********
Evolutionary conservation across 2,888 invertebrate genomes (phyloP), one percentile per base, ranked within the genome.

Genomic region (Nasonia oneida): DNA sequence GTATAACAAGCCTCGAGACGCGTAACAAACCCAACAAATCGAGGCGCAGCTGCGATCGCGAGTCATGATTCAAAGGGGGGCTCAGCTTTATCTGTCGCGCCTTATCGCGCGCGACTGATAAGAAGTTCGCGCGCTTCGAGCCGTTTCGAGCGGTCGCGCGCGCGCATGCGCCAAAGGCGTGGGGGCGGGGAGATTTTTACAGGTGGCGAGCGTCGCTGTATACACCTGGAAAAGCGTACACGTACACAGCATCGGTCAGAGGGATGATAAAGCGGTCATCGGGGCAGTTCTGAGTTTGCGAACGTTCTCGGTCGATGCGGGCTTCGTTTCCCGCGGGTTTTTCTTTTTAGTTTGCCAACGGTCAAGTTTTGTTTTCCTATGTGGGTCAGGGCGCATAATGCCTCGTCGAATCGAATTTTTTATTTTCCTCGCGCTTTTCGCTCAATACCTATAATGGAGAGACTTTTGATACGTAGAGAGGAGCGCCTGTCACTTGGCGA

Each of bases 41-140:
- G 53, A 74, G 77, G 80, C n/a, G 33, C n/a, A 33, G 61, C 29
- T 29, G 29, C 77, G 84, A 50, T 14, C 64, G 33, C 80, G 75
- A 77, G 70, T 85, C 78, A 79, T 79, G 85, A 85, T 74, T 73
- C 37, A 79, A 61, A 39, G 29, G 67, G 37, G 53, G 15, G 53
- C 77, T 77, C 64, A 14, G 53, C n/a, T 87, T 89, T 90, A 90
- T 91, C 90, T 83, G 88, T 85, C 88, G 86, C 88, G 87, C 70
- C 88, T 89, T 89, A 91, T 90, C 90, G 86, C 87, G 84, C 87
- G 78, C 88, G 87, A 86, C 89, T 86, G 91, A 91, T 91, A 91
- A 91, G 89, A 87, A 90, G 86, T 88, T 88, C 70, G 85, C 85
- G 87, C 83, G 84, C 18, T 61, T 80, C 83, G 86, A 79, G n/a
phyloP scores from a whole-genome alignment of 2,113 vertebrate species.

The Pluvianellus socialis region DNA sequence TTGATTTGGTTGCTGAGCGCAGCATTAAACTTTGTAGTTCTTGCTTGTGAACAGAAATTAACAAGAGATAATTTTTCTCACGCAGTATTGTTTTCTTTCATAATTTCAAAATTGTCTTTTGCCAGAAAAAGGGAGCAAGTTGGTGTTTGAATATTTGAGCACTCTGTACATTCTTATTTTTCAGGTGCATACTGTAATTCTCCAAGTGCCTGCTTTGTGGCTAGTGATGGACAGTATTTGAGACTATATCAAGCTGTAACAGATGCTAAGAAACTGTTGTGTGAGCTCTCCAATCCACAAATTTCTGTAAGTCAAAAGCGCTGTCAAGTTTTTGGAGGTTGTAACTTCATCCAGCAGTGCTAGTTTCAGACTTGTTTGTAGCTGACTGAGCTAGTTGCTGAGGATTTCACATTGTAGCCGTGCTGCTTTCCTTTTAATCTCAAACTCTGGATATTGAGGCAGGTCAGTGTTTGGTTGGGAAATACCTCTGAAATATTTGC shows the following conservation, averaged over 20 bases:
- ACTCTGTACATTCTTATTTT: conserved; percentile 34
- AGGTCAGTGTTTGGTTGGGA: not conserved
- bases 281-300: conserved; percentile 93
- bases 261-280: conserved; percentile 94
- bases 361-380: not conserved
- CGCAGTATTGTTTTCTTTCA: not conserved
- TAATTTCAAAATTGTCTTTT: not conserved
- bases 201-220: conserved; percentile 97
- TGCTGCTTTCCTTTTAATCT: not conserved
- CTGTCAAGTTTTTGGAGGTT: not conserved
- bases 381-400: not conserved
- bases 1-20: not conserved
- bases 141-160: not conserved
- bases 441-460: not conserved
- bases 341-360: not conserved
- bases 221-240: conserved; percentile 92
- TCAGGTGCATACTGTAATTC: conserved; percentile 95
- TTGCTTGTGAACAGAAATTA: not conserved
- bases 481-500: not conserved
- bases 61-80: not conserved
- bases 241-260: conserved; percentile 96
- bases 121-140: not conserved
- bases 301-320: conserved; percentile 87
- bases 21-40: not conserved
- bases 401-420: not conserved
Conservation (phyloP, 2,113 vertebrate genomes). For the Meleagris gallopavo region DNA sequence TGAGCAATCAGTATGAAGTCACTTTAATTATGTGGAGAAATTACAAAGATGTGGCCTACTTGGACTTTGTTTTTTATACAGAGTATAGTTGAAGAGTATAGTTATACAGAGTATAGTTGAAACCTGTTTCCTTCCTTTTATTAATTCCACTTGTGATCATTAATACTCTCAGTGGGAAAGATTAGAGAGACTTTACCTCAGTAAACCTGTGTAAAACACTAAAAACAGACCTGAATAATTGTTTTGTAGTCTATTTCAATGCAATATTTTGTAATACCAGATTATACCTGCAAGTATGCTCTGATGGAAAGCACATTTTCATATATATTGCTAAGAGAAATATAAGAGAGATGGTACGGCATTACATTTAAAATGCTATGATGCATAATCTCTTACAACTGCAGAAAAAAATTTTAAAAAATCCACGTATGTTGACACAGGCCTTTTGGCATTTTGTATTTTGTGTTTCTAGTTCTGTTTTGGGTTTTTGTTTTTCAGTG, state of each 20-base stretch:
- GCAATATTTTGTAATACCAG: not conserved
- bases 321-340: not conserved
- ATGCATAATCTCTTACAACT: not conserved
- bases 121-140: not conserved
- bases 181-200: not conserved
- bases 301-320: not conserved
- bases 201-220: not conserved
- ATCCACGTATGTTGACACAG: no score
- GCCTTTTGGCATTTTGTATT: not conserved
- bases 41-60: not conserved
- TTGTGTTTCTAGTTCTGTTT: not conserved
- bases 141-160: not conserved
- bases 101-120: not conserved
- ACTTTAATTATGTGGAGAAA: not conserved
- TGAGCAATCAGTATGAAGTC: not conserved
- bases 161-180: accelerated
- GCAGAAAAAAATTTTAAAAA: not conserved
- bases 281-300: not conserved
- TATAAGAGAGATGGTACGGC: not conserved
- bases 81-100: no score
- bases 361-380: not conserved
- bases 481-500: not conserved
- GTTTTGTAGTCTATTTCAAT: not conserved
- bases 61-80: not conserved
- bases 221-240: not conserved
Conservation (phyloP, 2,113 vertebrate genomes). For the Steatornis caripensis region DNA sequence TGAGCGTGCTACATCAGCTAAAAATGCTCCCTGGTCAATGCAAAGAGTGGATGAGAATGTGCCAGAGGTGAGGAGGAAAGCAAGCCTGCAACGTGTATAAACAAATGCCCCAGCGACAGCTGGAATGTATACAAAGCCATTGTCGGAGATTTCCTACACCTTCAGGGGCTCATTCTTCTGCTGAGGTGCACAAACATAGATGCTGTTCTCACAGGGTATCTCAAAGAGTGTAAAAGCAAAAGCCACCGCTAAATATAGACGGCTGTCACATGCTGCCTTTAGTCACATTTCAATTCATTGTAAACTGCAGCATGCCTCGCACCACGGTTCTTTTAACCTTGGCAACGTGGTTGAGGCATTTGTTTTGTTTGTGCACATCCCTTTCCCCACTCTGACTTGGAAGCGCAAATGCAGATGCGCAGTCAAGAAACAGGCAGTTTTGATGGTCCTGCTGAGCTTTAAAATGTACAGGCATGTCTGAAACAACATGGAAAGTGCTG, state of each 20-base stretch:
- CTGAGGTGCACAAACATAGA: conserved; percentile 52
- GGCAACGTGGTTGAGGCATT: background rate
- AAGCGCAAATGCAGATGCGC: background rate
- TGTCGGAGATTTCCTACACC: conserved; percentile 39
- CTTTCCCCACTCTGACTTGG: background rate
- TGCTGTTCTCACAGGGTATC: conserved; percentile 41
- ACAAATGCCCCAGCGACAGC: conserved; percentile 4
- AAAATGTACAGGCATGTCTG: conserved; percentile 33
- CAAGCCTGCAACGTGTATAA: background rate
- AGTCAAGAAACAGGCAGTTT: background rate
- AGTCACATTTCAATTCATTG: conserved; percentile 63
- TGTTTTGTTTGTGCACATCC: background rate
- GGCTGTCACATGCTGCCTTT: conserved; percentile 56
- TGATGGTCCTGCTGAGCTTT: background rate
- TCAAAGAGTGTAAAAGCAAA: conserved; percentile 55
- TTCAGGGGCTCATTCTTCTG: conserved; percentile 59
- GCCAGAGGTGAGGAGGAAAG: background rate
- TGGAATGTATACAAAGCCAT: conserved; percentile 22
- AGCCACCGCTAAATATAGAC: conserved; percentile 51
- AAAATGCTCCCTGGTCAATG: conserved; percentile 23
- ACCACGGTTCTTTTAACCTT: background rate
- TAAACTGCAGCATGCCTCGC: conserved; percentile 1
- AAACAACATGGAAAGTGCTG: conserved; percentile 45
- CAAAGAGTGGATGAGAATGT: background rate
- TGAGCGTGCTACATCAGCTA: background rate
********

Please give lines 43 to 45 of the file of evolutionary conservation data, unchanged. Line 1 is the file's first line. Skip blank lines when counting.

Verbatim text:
- bases 321-340: not conserved
- ATGCATAATCTCTTACAACT: not conserved
- bases 121-140: not conserved